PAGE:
transform! europe has established a working group on the economic crisis which followed the outbreak of the coronavirus. We are now looking for articles on the anti-crisis programmes for selected EU Member States.
We call for contributions which provide an overview on the programmes of the national level Member States have implemented to help their economies.
We are looking for articles on the following countries:
1. Demand and supply side support – where is the money being spent?
a) What are the measures defined by governments that are on the demand side (consumption incentives, i.e. measures to support individual demand to buy goods and services) and those that are on the supply side (essentially measures aimed at stimulating investment by companies, the size growth of companies, strengthening them in terms of capitalization, etc.).
b) If individual incentives are provided for the purchase of certain goods, are these goods produced in the country or are they imported? (For example, if incentives are provided for electric cars, are electric cars built in that country?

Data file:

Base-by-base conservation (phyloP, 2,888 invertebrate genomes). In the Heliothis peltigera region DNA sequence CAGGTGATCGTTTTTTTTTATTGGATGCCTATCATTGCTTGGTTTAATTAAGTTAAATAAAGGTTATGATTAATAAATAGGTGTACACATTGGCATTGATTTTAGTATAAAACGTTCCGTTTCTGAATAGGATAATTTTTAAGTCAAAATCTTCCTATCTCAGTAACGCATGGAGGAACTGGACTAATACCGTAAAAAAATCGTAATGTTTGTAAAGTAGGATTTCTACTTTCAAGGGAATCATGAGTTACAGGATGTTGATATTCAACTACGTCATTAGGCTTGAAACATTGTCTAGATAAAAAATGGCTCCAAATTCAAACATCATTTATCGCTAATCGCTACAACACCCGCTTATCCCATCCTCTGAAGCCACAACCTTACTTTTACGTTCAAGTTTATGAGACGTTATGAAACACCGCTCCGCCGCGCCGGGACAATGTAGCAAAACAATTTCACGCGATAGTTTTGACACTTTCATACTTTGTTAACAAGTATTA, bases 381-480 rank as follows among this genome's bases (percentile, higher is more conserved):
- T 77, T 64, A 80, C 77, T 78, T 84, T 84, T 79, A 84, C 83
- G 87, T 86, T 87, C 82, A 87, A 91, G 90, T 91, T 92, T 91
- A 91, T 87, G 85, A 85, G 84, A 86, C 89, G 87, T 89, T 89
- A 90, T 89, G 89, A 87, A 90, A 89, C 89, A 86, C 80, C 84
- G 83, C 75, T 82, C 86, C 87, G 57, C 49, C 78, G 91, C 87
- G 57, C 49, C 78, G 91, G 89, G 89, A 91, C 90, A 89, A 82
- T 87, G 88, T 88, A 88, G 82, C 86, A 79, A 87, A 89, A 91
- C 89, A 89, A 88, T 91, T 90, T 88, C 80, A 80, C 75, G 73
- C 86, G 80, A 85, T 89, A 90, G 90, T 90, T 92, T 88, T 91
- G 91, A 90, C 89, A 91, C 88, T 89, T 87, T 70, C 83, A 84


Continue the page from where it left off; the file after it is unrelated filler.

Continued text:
c) If there are incentives for companies (supply-side), are there any special conditions for obtaining them? (e.g. if a company receiving public subsidies cannot relocate, cannot dismiss workers, etc.)
d) Are firms in difficulty excluded from the subsidy and aid scheme?
2. Are there any measures to support companies' need for liquidity? (e.g. through state guarantees on bank loans, etc.)
3. How much do the plans speak about a shift to a sustainable economy? Which measures will be taken to lower CO2 emissions and generally to protect the environment?
4. Horizontal vs. sectoral approach?
a) Is there a sectoral approach in the government's plan? If so, which sectors (automotive, steel, chemicals, pharma, energy, TLC/ICT, textile, domestic appliances etc.) are covered? What are the main measures related to each sector mentioned in the government's plan? Attention: this question refers to specific sectors of the economy (to be understood, therefore, as a vertical approach), not to horizontal measures (generic infrastructure, incentives for companies in all indistinct sectors, support for research and development in general, etc.).
b) If the sectoral-vertical approach is not present, or if it is scarcely present, indicate which horizontal type measures have been taken (e.g. the Italian plan is almost entirely horizontal, in line with the neo-liberal approach of the European Commission). In the case of a horizontal approach: which investments are foreseen, for example in which kind of general infrastructure?
5. Protect national firms from foreign take over?